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Recognizing Dementia, Delirium and Depression in Older Adults

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Dementia, depression, and delirium are among the most common psychiatric disorders seen with older adults and speak to the complexity of geriatrics. The overlap of symptoms prevalent in this triad is abundant. The ability to differentiate the subtle differences is vital to optimum outcomes to older adults. Understanding the differences and putting the proper interventions into place helps to ensure the best outcomes. Adding to the complexity of dementia, depression, and delirium is the very real possibility of having a combination of these issues, even all three concurrently. Mortality and morbidity rates increase with delirium with mortality rates from 22-76 percent in hospitalized patients and rates as high as 40 percent one year after diagnosis of delirium (Inouye, 2006). The possible cascade of negative outcomes, which can result from any combination of this trio, can cumulate into a significant alteration in the quality of life of an older adult.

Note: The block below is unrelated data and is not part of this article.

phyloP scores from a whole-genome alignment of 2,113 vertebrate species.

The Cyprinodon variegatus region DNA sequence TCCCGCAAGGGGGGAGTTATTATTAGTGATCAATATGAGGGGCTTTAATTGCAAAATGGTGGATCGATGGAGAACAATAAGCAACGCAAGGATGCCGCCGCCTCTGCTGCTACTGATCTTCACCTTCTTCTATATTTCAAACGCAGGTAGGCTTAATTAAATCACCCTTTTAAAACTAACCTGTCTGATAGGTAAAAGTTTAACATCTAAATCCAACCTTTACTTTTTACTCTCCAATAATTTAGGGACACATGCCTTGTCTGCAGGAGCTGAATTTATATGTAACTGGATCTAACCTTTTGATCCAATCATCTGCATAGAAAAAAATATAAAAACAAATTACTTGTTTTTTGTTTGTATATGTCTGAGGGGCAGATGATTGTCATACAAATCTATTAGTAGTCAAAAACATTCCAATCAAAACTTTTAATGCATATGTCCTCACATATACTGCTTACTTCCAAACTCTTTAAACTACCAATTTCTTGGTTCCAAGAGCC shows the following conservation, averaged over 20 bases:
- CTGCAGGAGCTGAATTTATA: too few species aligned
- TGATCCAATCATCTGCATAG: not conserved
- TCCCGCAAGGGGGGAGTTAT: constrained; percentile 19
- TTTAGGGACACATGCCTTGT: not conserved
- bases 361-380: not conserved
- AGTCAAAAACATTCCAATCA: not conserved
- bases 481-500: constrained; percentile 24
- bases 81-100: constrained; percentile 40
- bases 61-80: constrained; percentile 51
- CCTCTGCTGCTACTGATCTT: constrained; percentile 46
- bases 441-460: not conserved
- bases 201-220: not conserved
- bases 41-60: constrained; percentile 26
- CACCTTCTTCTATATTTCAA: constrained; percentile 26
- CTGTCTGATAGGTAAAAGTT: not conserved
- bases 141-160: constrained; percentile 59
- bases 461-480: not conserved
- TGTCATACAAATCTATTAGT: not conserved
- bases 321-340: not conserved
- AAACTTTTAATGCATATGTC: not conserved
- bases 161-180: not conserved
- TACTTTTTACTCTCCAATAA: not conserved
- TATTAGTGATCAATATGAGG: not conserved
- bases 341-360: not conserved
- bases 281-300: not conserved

This teaching strategy is designed to help students understand dementia, depression, and delirium. By better understanding this triad and developing a clearer understanding of the similarities and differences, the student will be better able to intervene to ensure the best outcomes. This strategy utilizes active learning to help students understand the content and to apply it to clinical practice.

Recognizing Dementia, Delirium and Depression in Older Adults

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